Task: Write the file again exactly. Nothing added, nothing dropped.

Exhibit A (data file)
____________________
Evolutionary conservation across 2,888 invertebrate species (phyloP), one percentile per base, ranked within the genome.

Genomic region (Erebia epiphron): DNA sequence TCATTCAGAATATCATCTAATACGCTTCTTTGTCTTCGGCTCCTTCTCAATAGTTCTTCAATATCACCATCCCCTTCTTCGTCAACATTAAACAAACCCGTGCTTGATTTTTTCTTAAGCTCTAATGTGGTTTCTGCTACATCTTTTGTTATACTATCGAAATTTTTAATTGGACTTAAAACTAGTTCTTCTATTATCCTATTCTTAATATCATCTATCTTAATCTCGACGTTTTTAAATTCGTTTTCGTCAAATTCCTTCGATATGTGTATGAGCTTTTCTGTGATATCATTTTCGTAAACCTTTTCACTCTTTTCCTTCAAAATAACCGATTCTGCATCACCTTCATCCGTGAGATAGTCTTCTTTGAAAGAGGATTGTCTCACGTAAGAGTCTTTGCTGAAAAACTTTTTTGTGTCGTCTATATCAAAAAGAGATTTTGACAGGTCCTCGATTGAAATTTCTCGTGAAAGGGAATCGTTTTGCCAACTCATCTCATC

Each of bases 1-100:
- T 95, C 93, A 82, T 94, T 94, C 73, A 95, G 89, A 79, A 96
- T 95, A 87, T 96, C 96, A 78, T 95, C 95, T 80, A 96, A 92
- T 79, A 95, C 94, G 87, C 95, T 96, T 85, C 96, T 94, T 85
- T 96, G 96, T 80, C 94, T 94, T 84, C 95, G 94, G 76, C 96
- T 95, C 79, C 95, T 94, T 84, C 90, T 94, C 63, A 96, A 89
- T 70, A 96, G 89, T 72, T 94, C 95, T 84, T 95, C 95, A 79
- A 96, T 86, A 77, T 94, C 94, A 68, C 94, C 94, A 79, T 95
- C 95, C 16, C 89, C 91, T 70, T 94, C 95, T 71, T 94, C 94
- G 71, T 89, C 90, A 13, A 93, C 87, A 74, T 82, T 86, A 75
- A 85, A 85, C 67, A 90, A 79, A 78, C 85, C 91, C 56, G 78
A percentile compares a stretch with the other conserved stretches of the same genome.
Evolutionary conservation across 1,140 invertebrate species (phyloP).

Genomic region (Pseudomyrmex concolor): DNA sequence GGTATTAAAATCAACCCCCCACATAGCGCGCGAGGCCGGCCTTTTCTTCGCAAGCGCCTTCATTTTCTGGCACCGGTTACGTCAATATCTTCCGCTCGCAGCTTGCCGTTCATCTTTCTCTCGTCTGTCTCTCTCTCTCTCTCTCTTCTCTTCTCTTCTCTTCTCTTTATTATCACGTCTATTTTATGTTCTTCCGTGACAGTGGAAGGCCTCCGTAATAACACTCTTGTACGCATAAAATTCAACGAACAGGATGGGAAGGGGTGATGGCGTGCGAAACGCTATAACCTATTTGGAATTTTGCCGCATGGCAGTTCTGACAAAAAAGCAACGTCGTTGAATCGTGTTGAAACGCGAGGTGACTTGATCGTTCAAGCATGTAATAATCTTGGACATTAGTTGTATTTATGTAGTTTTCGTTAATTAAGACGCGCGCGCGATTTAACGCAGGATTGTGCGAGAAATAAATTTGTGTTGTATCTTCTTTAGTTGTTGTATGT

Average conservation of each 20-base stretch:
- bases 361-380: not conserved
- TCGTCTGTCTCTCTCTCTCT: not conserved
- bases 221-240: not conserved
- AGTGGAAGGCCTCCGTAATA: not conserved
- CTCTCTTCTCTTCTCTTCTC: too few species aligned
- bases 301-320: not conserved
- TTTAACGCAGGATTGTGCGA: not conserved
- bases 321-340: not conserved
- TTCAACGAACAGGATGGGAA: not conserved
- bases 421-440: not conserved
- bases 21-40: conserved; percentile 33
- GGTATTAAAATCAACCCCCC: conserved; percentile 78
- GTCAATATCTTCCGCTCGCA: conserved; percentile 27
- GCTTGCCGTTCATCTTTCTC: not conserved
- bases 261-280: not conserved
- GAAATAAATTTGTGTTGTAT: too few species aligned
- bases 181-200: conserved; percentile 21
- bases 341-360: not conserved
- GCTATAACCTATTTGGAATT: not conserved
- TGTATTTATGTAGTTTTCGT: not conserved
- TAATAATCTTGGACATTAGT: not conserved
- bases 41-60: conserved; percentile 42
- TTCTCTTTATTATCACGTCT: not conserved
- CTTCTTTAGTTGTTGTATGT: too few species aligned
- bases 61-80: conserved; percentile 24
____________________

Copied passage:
Evolutionary conservation across 2,888 invertebrate species (phyloP), one percentile per base, ranked within the genome.

Genomic region (Erebia epiphron): DNA sequence TCATTCAGAATATCATCTAATACGCTTCTTTGTCTTCGGCTCCTTCTCAATAGTTCTTCAATATCACCATCCCCTTCTTCGTCAACATTAAACAAACCCGTGCTTGATTTTTTCTTAAGCTCTAATGTGGTTTCTGCTACATCTTTTGTTATACTATCGAAATTTTTAATTGGACTTAAAACTAGTTCTTCTATTATCCTATTCTTAATATCATCTATCTTAATCTCGACGTTTTTAAATTCGTTTTCGTCAAATTCCTTCGATATGTGTATGAGCTTTTCTGTGATATCATTTTCGTAAACCTTTTCACTCTTTTCCTTCAAAATAACCGATTCTGCATCACCTTCATCCGTGAGATAGTCTTCTTTGAAAGAGGATTGTCTCACGTAAGAGTCTTTGCTGAAAAACTTTTTTGTGTCGTCTATATCAAAAAGAGATTTTGACAGGTCCTCGATTGAAATTTCTCGTGAAAGGGAATCGTTTTGCCAACTCATCTCATC

Each of bases 1-100:
- T 95, C 93, A 82, T 94, T 94, C 73, A 95, G 89, A 79, A 96
- T 95, A 87, T 96, C 96, A 78, T 95, C 95, T 80, A 96, A 92
- T 79, A 95, C 94, G 87, C 95, T 96, T 85, C 96, T 94, T 85
- T 96, G 96, T 80, C 94, T 94, T 84, C 95, G 94, G 76, C 96
- T 95, C 79, C 95, T 94, T 84, C 90, T 94, C 63, A 96, A 89
- T 70, A 96, G 89, T 72, T 94, C 95, T 84, T 95, C 95, A 79
- A 96, T 86, A 77, T 94, C 94, A 68, C 94, C 94, A 79, T 95
- C 95, C 16, C 89, C 91, T 70, T 94, C 95, T 71, T 94, C 94
- G 71, T 89, C 90, A 13, A 93, C 87, A 74, T 82, T 86, A 75
- A 85, A 85, C 67, A 90, A 79, A 78, C 85, C 91, C 56, G 78
A percentile compares a stretch with the other conserved stretches of the same genome.
Evolutionary conservation across 1,140 invertebrate species (phyloP).

Genomic region (Pseudomyrmex concolor): DNA sequence GGTATTAAAATCAACCCCCCACATAGCGCGCGAGGCCGGCCTTTTCTTCGCAAGCGCCTTCATTTTCTGGCACCGGTTACGTCAATATCTTCCGCTCGCAGCTTGCCGTTCATCTTTCTCTCGTCTGTCTCTCTCTCTCTCTCTCTTCTCTTCTCTTCTCTTCTCTTTATTATCACGTCTATTTTATGTTCTTCCGTGACAGTGGAAGGCCTCCGTAATAACACTCTTGTACGCATAAAATTCAACGAACAGGATGGGAAGGGGTGATGGCGTGCGAAACGCTATAACCTATTTGGAATTTTGCCGCATGGCAGTTCTGACAAAAAAGCAACGTCGTTGAATCGTGTTGAAACGCGAGGTGACTTGATCGTTCAAGCATGTAATAATCTTGGACATTAGTTGTATTTATGTAGTTTTCGTTAATTAAGACGCGCGCGCGATTTAACGCAGGATTGTGCGAGAAATAAATTTGTGTTGTATCTTCTTTAGTTGTTGTATGT

Average conservation of each 20-base stretch:
- bases 361-380: not conserved
- TCGTCTGTCTCTCTCTCTCT: not conserved
- bases 221-240: not conserved
- AGTGGAAGGCCTCCGTAATA: not conserved
- CTCTCTTCTCTTCTCTTCTC: too few species aligned
- bases 301-320: not conserved
- TTTAACGCAGGATTGTGCGA: not conserved
- bases 321-340: not conserved
- TTCAACGAACAGGATGGGAA: not conserved
- bases 421-440: not conserved
- bases 21-40: conserved; percentile 33
- GGTATTAAAATCAACCCCCC: conserved; percentile 78
- GTCAATATCTTCCGCTCGCA: conserved; percentile 27
- GCTTGCCGTTCATCTTTCTC: not conserved
- bases 261-280: not conserved
- GAAATAAATTTGTGTTGTAT: too few species aligned
- bases 181-200: conserved; percentile 21
- bases 341-360: not conserved
- GCTATAACCTATTTGGAATT: not conserved
- TGTATTTATGTAGTTTTCGT: not conserved
- TAATAATCTTGGACATTAGT: not conserved
- bases 41-60: conserved; percentile 42
- TTCTCTTTATTATCACGTCT: not conserved
- CTTCTTTAGTTGTTGTATGT: too few species aligned
- bases 61-80: conserved; percentile 24